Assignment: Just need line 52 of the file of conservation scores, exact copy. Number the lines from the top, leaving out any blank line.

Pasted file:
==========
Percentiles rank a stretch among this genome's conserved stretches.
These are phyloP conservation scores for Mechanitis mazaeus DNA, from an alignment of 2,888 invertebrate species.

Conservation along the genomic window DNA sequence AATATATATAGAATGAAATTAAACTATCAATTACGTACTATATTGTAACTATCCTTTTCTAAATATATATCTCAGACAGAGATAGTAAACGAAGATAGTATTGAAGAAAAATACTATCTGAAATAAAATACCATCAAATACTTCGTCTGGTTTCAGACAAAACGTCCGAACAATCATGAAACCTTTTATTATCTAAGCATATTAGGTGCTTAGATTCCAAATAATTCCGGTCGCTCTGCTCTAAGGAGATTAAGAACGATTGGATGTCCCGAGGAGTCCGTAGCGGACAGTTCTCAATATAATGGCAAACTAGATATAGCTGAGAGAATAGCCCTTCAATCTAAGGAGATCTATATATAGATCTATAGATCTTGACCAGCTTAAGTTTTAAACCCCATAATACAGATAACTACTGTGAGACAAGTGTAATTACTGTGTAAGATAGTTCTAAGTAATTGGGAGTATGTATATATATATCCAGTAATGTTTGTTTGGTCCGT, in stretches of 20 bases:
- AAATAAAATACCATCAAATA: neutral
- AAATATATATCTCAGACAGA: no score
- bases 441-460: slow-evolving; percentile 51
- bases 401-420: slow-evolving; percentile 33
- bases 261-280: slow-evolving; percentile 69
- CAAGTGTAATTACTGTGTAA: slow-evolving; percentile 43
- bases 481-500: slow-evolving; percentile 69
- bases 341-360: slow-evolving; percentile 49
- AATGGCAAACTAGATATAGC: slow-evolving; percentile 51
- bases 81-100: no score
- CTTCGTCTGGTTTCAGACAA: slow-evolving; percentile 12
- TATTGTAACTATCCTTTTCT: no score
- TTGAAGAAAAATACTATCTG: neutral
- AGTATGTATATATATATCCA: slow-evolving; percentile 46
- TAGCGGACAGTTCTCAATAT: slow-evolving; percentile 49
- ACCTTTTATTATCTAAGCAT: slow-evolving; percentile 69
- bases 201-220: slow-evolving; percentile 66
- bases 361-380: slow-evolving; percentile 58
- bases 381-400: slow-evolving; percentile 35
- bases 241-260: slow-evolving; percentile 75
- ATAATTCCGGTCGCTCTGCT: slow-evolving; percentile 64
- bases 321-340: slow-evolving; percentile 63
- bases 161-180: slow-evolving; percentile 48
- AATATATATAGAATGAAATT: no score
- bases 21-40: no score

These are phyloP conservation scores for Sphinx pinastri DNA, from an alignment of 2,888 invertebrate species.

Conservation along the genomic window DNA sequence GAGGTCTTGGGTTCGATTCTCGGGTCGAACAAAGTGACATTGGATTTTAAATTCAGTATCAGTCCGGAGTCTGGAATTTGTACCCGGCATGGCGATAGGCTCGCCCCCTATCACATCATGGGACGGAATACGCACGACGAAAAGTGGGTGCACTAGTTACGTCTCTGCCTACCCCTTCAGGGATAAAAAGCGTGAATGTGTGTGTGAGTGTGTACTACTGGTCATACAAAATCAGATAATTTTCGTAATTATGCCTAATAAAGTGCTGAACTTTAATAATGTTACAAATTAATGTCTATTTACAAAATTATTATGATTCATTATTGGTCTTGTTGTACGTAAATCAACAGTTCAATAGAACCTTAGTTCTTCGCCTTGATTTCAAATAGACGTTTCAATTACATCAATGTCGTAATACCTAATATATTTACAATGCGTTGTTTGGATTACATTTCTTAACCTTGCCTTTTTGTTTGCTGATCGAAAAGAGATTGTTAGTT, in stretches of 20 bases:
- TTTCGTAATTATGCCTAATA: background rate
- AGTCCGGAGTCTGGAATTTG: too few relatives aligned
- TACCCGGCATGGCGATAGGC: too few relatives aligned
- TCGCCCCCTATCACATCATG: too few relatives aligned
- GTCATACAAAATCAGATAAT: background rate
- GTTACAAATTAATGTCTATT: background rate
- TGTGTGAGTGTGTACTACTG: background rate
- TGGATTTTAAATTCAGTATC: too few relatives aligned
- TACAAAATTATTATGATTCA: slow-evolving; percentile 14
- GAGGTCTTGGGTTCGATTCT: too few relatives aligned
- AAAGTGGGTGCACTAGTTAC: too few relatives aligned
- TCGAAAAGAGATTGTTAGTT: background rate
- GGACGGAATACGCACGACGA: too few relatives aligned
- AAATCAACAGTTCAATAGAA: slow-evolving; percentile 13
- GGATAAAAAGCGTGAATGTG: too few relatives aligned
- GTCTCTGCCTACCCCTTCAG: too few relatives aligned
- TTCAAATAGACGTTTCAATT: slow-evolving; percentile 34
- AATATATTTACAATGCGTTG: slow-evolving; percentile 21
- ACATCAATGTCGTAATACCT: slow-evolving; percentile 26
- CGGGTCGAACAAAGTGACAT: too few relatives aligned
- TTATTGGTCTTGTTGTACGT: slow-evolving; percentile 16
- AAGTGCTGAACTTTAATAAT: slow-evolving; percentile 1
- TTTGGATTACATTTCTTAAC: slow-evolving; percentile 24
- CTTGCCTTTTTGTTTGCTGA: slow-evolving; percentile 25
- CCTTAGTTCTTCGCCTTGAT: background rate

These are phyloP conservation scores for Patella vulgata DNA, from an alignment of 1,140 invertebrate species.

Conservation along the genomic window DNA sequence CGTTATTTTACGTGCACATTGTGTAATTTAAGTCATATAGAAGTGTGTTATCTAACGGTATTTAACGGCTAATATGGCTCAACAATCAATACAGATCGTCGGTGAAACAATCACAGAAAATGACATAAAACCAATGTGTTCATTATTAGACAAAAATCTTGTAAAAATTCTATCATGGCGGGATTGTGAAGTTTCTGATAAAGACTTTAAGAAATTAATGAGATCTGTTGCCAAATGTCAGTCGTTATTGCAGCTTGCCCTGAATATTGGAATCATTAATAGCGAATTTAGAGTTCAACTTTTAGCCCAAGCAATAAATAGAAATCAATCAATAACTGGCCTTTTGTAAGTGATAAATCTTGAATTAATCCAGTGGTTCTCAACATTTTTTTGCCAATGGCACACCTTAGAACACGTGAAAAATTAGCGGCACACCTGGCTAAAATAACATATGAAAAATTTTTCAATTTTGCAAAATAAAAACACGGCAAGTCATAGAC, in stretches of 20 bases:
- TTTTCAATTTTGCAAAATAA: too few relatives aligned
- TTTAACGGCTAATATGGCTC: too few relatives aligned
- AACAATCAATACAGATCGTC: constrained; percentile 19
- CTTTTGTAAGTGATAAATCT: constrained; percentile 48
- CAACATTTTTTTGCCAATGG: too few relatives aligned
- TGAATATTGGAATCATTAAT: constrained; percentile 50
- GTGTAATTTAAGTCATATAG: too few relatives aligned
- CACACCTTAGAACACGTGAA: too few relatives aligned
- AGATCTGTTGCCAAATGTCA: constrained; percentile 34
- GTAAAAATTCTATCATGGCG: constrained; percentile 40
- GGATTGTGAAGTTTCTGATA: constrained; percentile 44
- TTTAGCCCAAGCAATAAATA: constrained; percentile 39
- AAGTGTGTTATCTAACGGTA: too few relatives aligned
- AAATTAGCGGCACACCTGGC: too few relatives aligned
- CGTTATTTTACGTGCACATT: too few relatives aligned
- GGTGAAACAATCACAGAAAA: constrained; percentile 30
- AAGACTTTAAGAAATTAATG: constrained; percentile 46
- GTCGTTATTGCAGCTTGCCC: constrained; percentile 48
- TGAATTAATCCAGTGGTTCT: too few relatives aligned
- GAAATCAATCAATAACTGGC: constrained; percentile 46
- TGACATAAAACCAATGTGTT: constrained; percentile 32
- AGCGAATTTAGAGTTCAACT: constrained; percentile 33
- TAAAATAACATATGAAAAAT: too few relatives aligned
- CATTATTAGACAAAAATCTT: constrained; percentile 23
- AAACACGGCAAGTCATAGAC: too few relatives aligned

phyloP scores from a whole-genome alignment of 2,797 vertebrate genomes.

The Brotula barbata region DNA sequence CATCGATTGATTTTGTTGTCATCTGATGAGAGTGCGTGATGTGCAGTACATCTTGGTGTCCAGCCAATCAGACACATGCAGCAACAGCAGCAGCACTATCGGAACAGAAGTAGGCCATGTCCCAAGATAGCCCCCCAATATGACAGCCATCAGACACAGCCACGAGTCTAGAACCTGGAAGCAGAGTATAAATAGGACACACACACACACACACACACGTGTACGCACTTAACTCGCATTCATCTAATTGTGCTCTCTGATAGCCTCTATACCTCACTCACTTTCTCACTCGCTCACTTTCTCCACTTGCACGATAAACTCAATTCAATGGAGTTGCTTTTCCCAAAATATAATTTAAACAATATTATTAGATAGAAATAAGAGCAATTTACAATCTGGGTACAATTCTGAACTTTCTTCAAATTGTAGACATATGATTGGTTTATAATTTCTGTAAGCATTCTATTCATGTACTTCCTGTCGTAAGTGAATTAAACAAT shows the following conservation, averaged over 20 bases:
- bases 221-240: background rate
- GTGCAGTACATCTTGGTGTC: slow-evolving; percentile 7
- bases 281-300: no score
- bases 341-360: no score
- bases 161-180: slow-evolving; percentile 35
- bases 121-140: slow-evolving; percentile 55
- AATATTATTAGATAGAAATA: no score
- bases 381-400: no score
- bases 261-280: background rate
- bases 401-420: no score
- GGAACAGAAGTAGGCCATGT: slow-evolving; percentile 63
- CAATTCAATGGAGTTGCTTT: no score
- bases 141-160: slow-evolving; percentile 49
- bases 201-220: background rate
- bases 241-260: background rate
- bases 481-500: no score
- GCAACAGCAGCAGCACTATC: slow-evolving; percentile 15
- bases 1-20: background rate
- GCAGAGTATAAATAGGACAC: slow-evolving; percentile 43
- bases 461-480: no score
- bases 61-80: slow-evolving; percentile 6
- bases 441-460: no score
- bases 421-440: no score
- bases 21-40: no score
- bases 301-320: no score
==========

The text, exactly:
- AAGTGCTGAACTTTAATAAT: slow-evolving; percentile 1